Is there something happening that's significantly delaying the natural period of these events?
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I'm interested in what it feels like to experience a subduction zone earthquake. For example, if the Cascadia subduction zone has a full-margin rupture (i.e., the "really big one"), the North American plate can lurch 30+ feet west and drop about 6 feet vertically. I live in the Portland area, and I was sitting on my porch the other day and these numbers caught my imagination. What would happen if there was a huge quake when I was on my porch? Is it correct to think that the ground (and therefore the porch) would jump 30 feet west and drop by 6 feet -- and therefore pull itself from under my feet, and I would go tumbling off the edge of my porch? Or if I was a few feet from a wall, would the wall come crashing into me? Or am I totally misunderstanding what happens in a subduction zone quake, and the actual subjective experience is just one of intense shaking? (i.e., maybe the actual "lurch to the west" happens slowly enough that you just get carried along with the plate?)
I'm having trouble visualizing this interaction. I'm sure I learned it in school, but I can't for the life of me remember. I can't think of anywhere this interaction is currently occurring off the top of my head.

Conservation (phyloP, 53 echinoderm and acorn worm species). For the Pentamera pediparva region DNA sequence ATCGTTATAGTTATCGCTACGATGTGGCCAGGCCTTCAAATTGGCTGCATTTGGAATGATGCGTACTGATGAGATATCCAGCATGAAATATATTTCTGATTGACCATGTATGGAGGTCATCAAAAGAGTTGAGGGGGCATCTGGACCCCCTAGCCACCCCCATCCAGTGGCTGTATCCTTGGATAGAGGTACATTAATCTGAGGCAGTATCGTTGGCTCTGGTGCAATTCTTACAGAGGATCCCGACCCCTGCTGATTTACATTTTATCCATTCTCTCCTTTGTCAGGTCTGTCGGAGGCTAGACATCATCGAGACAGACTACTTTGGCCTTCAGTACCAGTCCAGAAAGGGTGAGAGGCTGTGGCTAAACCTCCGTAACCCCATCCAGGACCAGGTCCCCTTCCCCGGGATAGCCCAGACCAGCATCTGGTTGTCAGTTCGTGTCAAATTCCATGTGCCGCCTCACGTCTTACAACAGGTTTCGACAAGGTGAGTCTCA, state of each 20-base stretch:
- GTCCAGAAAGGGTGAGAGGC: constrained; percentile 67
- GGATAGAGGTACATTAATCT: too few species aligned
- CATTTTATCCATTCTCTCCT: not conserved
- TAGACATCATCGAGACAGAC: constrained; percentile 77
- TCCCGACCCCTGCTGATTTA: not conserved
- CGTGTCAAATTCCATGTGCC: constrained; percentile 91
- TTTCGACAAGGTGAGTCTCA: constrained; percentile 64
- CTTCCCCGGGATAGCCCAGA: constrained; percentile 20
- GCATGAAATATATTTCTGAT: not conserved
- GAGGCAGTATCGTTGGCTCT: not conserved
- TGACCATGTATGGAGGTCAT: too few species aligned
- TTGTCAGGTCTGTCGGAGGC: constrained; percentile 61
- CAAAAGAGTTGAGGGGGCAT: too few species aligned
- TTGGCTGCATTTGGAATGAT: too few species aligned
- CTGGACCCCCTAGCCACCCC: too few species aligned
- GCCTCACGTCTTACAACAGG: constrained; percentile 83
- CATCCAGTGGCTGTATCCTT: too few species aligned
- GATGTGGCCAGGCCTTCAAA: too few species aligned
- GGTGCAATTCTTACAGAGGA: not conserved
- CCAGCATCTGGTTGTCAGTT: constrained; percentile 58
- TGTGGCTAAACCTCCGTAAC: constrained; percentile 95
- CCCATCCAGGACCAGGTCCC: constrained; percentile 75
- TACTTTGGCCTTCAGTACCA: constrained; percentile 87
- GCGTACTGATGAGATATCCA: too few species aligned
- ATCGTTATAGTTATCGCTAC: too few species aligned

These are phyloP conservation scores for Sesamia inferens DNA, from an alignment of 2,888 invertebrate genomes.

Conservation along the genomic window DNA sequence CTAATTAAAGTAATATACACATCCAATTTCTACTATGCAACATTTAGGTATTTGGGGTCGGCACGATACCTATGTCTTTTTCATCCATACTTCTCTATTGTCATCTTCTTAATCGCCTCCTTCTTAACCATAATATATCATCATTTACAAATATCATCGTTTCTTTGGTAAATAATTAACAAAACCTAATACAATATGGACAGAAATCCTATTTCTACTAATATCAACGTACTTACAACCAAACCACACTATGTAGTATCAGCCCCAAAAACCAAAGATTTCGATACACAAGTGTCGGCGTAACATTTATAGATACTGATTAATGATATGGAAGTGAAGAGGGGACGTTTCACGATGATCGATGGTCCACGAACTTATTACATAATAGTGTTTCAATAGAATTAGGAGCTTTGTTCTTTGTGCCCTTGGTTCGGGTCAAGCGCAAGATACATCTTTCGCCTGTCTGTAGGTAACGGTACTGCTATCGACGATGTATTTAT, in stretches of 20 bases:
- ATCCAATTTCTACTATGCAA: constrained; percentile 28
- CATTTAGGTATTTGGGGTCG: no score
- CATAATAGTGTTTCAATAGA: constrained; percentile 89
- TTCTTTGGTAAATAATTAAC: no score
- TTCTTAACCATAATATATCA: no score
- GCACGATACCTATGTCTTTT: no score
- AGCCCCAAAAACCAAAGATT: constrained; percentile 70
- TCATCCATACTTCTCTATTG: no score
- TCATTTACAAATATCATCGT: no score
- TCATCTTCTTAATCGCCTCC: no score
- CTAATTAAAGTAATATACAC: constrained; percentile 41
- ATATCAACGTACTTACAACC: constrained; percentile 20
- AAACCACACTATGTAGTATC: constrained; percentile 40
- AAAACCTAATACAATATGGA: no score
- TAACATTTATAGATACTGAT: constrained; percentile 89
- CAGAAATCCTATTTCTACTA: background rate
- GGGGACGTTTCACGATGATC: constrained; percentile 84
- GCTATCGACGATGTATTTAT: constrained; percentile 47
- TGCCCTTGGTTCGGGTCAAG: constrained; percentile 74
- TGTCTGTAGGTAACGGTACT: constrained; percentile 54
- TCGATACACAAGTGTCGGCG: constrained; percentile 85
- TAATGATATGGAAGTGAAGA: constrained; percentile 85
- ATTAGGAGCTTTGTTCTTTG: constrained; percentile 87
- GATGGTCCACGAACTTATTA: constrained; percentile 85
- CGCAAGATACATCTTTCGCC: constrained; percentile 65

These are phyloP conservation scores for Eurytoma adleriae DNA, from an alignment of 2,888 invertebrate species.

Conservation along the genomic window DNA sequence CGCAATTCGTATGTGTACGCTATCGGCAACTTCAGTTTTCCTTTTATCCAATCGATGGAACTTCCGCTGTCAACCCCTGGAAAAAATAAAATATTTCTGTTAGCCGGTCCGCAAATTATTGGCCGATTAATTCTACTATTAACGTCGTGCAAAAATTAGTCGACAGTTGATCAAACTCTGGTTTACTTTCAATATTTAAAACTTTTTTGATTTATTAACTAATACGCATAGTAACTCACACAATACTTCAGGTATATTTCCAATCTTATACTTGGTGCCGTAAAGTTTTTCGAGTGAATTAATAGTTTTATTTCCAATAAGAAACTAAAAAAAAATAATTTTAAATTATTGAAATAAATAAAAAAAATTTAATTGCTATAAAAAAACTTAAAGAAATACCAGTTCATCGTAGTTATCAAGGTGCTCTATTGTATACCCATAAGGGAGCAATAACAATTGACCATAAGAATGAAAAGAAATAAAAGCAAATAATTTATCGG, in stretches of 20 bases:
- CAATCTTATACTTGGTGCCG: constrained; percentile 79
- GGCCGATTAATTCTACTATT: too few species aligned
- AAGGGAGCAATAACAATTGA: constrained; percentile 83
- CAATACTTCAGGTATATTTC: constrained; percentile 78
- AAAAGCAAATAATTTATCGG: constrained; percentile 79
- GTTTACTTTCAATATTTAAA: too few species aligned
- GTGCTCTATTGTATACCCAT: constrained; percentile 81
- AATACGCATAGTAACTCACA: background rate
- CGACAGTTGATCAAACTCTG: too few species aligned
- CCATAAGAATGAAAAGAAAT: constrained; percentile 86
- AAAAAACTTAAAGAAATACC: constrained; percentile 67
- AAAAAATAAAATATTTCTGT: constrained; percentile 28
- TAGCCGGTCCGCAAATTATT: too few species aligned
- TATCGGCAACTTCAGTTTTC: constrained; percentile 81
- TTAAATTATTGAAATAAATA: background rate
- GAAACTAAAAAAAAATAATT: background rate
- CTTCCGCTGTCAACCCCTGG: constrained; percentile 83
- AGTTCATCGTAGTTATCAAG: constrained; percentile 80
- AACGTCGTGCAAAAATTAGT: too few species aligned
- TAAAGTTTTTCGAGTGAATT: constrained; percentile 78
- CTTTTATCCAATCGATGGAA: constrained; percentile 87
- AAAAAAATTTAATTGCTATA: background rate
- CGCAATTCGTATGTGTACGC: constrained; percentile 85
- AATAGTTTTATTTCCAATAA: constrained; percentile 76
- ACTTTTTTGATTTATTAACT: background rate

I'm presuming a continent size landmass just grinds the subduction process to a halt then collides with whatever is on the non-subbducting side ala India slamming into Asia? What about a smaller landmass? Say something the size of Madagascar or New Guinea? Is there a tectonic process of transferring middling landmasses from one large plate to another large plate without the plates merging? What about smallish islands, say from a hotsot, how do they survive interaction with a subduction zone, or do they?
What happens if the continent is somehow on the plate being subducted under? Say, an Australia being subducted under an Indonesian-style volcanic arc. If that's even possible I assume there'd be some sort of minor orogeny and merger?